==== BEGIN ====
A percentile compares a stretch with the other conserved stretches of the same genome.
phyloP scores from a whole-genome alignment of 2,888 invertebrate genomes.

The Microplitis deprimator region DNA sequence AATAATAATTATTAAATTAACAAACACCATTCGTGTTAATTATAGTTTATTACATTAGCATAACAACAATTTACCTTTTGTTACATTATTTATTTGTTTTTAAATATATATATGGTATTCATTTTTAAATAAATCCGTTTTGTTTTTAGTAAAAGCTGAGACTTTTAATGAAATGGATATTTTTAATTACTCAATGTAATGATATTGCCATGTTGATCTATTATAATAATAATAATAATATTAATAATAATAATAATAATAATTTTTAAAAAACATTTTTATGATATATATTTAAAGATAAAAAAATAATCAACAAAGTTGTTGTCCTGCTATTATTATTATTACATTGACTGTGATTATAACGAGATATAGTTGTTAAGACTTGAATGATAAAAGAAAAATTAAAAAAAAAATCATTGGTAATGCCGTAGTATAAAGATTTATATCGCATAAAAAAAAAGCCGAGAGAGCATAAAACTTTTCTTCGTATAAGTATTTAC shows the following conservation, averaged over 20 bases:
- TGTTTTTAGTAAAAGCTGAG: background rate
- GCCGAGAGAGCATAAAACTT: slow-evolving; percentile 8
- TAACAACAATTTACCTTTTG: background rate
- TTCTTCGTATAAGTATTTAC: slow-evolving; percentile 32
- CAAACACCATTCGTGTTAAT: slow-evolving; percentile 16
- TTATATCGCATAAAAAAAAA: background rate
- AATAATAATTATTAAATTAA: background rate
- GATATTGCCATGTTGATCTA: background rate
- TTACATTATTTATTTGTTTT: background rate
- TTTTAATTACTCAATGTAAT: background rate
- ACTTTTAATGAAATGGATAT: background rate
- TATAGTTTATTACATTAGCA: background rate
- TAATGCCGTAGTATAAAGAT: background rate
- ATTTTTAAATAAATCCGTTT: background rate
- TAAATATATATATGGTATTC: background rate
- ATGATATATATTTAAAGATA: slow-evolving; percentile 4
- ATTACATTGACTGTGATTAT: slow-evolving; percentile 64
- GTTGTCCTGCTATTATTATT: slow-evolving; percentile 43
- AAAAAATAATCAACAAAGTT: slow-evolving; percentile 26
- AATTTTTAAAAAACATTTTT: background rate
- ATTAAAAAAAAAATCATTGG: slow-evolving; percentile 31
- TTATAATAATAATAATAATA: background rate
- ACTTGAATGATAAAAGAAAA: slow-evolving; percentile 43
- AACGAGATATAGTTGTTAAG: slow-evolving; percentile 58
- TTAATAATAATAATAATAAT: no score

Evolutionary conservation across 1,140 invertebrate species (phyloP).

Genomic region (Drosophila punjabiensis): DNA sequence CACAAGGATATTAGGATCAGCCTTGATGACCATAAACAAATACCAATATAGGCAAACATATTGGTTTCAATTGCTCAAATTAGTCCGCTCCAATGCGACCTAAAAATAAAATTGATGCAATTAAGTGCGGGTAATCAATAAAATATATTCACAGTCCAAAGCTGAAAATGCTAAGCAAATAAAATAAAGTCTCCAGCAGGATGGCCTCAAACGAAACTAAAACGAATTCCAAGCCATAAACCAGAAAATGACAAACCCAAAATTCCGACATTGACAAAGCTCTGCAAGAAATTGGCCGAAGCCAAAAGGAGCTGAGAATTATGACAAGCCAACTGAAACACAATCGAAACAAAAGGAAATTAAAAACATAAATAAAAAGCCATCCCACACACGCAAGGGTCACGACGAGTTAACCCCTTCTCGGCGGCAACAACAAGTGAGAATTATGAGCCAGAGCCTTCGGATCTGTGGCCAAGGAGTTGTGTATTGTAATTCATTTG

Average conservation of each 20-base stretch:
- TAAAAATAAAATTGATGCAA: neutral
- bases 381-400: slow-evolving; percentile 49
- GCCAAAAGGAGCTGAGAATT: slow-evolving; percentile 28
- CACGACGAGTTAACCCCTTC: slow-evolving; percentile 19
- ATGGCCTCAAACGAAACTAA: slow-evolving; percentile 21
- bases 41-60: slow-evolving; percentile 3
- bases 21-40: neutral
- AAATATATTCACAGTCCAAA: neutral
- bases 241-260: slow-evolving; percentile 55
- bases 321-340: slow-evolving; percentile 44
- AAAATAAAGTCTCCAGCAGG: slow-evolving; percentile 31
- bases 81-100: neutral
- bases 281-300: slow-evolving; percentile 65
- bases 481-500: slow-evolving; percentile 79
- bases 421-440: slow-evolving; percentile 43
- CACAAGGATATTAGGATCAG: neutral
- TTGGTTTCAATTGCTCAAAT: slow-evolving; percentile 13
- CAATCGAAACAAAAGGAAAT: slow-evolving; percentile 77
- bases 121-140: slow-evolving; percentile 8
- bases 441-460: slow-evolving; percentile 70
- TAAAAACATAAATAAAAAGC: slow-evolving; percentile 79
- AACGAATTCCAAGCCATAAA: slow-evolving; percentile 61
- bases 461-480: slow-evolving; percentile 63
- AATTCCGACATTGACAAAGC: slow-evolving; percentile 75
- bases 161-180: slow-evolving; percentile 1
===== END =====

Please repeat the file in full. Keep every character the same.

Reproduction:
A percentile compares a stretch with the other conserved stretches of the same genome.
phyloP scores from a whole-genome alignment of 2,888 invertebrate genomes.

The Microplitis deprimator region DNA sequence AATAATAATTATTAAATTAACAAACACCATTCGTGTTAATTATAGTTTATTACATTAGCATAACAACAATTTACCTTTTGTTACATTATTTATTTGTTTTTAAATATATATATGGTATTCATTTTTAAATAAATCCGTTTTGTTTTTAGTAAAAGCTGAGACTTTTAATGAAATGGATATTTTTAATTACTCAATGTAATGATATTGCCATGTTGATCTATTATAATAATAATAATAATATTAATAATAATAATAATAATAATTTTTAAAAAACATTTTTATGATATATATTTAAAGATAAAAAAATAATCAACAAAGTTGTTGTCCTGCTATTATTATTATTACATTGACTGTGATTATAACGAGATATAGTTGTTAAGACTTGAATGATAAAAGAAAAATTAAAAAAAAAATCATTGGTAATGCCGTAGTATAAAGATTTATATCGCATAAAAAAAAAGCCGAGAGAGCATAAAACTTTTCTTCGTATAAGTATTTAC shows the following conservation, averaged over 20 bases:
- TGTTTTTAGTAAAAGCTGAG: background rate
- GCCGAGAGAGCATAAAACTT: slow-evolving; percentile 8
- TAACAACAATTTACCTTTTG: background rate
- TTCTTCGTATAAGTATTTAC: slow-evolving; percentile 32
- CAAACACCATTCGTGTTAAT: slow-evolving; percentile 16
- TTATATCGCATAAAAAAAAA: background rate
- AATAATAATTATTAAATTAA: background rate
- GATATTGCCATGTTGATCTA: background rate
- TTACATTATTTATTTGTTTT: background rate
- TTTTAATTACTCAATGTAAT: background rate
- ACTTTTAATGAAATGGATAT: background rate
- TATAGTTTATTACATTAGCA: background rate
- TAATGCCGTAGTATAAAGAT: background rate
- ATTTTTAAATAAATCCGTTT: background rate
- TAAATATATATATGGTATTC: background rate
- ATGATATATATTTAAAGATA: slow-evolving; percentile 4
- ATTACATTGACTGTGATTAT: slow-evolving; percentile 64
- GTTGTCCTGCTATTATTATT: slow-evolving; percentile 43
- AAAAAATAATCAACAAAGTT: slow-evolving; percentile 26
- AATTTTTAAAAAACATTTTT: background rate
- ATTAAAAAAAAAATCATTGG: slow-evolving; percentile 31
- TTATAATAATAATAATAATA: background rate
- ACTTGAATGATAAAAGAAAA: slow-evolving; percentile 43
- AACGAGATATAGTTGTTAAG: slow-evolving; percentile 58
- TTAATAATAATAATAATAAT: no score

Evolutionary conservation across 1,140 invertebrate species (phyloP).

Genomic region (Drosophila punjabiensis): DNA sequence CACAAGGATATTAGGATCAGCCTTGATGACCATAAACAAATACCAATATAGGCAAACATATTGGTTTCAATTGCTCAAATTAGTCCGCTCCAATGCGACCTAAAAATAAAATTGATGCAATTAAGTGCGGGTAATCAATAAAATATATTCACAGTCCAAAGCTGAAAATGCTAAGCAAATAAAATAAAGTCTCCAGCAGGATGGCCTCAAACGAAACTAAAACGAATTCCAAGCCATAAACCAGAAAATGACAAACCCAAAATTCCGACATTGACAAAGCTCTGCAAGAAATTGGCCGAAGCCAAAAGGAGCTGAGAATTATGACAAGCCAACTGAAACACAATCGAAACAAAAGGAAATTAAAAACATAAATAAAAAGCCATCCCACACACGCAAGGGTCACGACGAGTTAACCCCTTCTCGGCGGCAACAACAAGTGAGAATTATGAGCCAGAGCCTTCGGATCTGTGGCCAAGGAGTTGTGTATTGTAATTCATTTG

Average conservation of each 20-base stretch:
- TAAAAATAAAATTGATGCAA: neutral
- bases 381-400: slow-evolving; percentile 49
- GCCAAAAGGAGCTGAGAATT: slow-evolving; percentile 28
- CACGACGAGTTAACCCCTTC: slow-evolving; percentile 19
- ATGGCCTCAAACGAAACTAA: slow-evolving; percentile 21
- bases 41-60: slow-evolving; percentile 3
- bases 21-40: neutral
- AAATATATTCACAGTCCAAA: neutral
- bases 241-260: slow-evolving; percentile 55
- bases 321-340: slow-evolving; percentile 44
- AAAATAAAGTCTCCAGCAGG: slow-evolving; percentile 31
- bases 81-100: neutral
- bases 281-300: slow-evolving; percentile 65
- bases 481-500: slow-evolving; percentile 79
- bases 421-440: slow-evolving; percentile 43
- CACAAGGATATTAGGATCAG: neutral
- TTGGTTTCAATTGCTCAAAT: slow-evolving; percentile 13
- CAATCGAAACAAAAGGAAAT: slow-evolving; percentile 77
- bases 121-140: slow-evolving; percentile 8
- bases 441-460: slow-evolving; percentile 70
- TAAAAACATAAATAAAAAGC: slow-evolving; percentile 79
- AACGAATTCCAAGCCATAAA: slow-evolving; percentile 61
- bases 461-480: slow-evolving; percentile 63
- AATTCCGACATTGACAAAGC: slow-evolving; percentile 75
- bases 161-180: slow-evolving; percentile 1